Just as he was about to speak, centerfielder Marquis Grissom looked warily out of the corner of his eye around the San Francisco Giants clubhouse. Was Barry Bonds within earshot? No? Good. But still.... "I probably shouldn't," Grissom said last week. "He probably wouldn't want me to.... " He had the look of a man who'd peeked inside David Copperfield's prop trunk or seen the secret recipe for Coca-Cola. Grissom smiled. "O.K.," he said. He had to tell the story. "It was in spring training. Barry got a pitch to hit. He just missed it. It was the third out. When we were walking to the outfield, I said, 'B, what happened? What was that pitch?' And he said, 'Man, I don't know. I missed it because my feet weren't set.' He didn't know, didn't even care what the pitch was. What matters to him is what he does."
Bonds is more than the center of the baseball universe. He is a universe unto himself. And sweet Lord have mercy on those who dare enter it, be they witless managers who fail to pitch around him with a game in the balance, the few pitchers proud or dumb enough to challenge him, or the sportswriting Hydra that sometimes, just for the dark pleasure of it, he allows close enough to simultaneously amuse and torment.
Two months shy of turning 40, Bonds has never been bigger, and not in a BALCO kind of way. Never before have baseball teams—probably teams in any sport—avoided one man the way they do Bonds, not even when he smacked 73 home runs in 2001. His 50 bases on balls (26 of them intentional) in San Francisco's 32 games through Sunday put him on pace to draw 253 walks this season, which would break the major league record of 198 he set in '02.
Consider the calculus of his performance this season: At week's end, of the 444 pitches thrown to Bonds this season, he deemed only 107 good enough to swing at. He put 59 of those into play, 10 for home runs—an alarming rate of solid, square contact by a rounded bat on a round ball. No manager worth his postgame press conference wants to fly in the face of those numbers, especially not when the rest of the Giants' lineup is so lame that San Francisco's act has become known as Barry and the Seven Dwarfs.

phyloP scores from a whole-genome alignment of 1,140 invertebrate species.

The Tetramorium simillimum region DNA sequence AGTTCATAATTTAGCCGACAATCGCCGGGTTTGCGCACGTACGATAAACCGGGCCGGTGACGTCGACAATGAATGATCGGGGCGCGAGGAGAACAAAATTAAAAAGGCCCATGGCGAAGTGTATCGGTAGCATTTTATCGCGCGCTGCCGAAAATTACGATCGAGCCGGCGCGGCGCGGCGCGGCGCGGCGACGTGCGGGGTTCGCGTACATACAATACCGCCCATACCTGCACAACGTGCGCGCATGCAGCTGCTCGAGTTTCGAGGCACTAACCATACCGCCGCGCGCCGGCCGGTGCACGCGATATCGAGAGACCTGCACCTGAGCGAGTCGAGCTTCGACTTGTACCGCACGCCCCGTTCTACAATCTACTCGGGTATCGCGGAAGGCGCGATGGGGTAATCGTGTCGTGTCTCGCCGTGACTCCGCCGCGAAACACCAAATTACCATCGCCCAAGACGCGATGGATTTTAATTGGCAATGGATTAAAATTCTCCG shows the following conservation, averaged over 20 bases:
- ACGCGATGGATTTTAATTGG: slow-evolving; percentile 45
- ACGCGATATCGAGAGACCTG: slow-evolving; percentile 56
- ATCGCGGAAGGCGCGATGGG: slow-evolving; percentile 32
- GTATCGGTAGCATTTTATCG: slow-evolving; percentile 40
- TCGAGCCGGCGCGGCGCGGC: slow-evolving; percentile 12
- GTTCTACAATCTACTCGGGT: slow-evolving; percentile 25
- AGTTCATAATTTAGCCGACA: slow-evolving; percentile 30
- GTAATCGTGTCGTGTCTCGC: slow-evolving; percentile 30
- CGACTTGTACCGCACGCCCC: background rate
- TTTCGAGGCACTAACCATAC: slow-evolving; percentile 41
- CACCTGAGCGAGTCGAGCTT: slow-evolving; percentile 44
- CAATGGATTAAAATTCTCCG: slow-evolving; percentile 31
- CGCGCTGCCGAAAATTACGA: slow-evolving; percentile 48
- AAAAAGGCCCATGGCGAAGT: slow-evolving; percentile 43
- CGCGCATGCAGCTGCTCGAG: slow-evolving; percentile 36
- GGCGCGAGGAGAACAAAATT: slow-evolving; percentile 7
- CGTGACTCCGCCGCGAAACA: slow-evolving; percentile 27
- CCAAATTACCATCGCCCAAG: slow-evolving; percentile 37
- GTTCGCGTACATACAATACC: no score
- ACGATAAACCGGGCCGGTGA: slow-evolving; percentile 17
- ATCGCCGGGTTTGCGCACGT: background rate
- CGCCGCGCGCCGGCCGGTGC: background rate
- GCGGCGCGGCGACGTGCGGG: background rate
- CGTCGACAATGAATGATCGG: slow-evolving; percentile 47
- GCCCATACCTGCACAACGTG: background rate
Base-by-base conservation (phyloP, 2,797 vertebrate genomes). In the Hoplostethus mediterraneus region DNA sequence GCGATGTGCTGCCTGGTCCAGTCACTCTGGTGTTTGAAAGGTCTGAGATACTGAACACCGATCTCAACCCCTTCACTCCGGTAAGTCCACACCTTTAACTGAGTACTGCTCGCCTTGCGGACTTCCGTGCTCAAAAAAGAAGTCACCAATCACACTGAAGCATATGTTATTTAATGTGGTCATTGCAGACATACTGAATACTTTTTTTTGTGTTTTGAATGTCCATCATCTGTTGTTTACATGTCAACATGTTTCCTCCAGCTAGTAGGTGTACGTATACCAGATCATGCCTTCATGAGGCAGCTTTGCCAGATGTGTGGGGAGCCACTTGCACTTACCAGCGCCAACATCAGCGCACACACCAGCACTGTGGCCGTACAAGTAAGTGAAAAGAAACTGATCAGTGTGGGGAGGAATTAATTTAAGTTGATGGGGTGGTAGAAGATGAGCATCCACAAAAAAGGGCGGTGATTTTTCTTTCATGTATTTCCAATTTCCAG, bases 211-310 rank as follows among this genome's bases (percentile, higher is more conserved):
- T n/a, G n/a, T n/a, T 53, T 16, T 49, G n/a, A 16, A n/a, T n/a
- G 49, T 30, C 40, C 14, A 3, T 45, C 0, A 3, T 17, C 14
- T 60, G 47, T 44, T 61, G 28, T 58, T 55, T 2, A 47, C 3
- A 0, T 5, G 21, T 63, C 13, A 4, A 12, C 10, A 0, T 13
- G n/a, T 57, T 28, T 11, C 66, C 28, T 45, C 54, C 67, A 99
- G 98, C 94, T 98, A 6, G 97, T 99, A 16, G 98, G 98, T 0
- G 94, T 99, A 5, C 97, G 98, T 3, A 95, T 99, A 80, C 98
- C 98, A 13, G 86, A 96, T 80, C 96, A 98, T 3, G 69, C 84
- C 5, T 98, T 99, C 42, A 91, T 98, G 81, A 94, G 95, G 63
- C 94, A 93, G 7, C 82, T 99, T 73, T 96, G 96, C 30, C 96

"It's become such a big deal," Giants general manager Brian Sabean says about every Bonds at bat, "that no manager wants to be the ESPN highlight [after which] everybody asks, 'Why did you pitch to him?' [Walking Bonds has] become an easy way to cover your ass.
"We're all going to go a long time in our lives before we see anything like this again, if we ever do. But this deprives people of watching Barry hit. And that's the ultimate insult."
Such an avoidance factor may actually improve Bonds's chance of hitting .400, something no hitter has done since Ted Williams batted .406 in 1941. At the rate he's going, Bonds, who ended last week on an 0-for-15 slide to fall from .490 to .379, will get only 334 at bats this season. If so, he would need only 134 hits to bat .400. Williams had 185 hits (and 147 walks) in 1941. (Official qualification is based not on at bats but on plate appearances; a player must have 3.1 for every game played by his team, and Bonds had 3.6 at week's end.)
Asked last week if he could hit .400, Bonds said, "No. Too many pitching changes .... I'm not trying to hit .400. I'm just trying to hit. There are two records that will probably last forever: the 56-game hitting streak and hitting .400."
Bonds, however, was reminded that he batted .370 in 2002. He was just a dozen hits short of .400—two hits per month. "That was an accident," he said. "I screwed up and hit a lot of balls the other way by accident is basically what happened."
He can build .400 with 1-for-2 and 2-for-3 nights as his bricks. The walks limit his chances to make outs. "Sure he can," New York Mets catcher Mike Piazza says of the possibility of Bonds's hitting .400. "I don't think there's anything he can't do at the plate. He has that confidence. He belongs in a different league."
Says Giants catcher A.J. Pierzynski, "I think he can. I'm just glad I get to watch this show every day. I asked him once how he can wait through all the pitches and all the walks and not miss a pitch when he gets it. He told me he makes sure he's ready to hit every single pitch. That kind of focus is amazing."
There is not a shred of anecdotal evidence that his involvement in the BALCO case has weighed on Bonds. (His trainer, Greg Anderson, was one of four people indicted in the alleged steroid ring.) "You couldn't get me if you tried," Bonds told reporters in New York on May 4.
In the nonbinding court of public opinion, the issue remains muddled. What does it mean, for instance, if Bonds chases .400 in the first year of baseball's full-blown steroid testing program? Supporters will contend that it must not be the juice. Detractors will note that the enormous loopholes in the testing plan make nothing certain. It allows players to use performance-enhancing drugs all winter without fear of tests (the benefits of such use carry into the season) and human growth hormone (for which baseball does not test) at any time without risk of detection.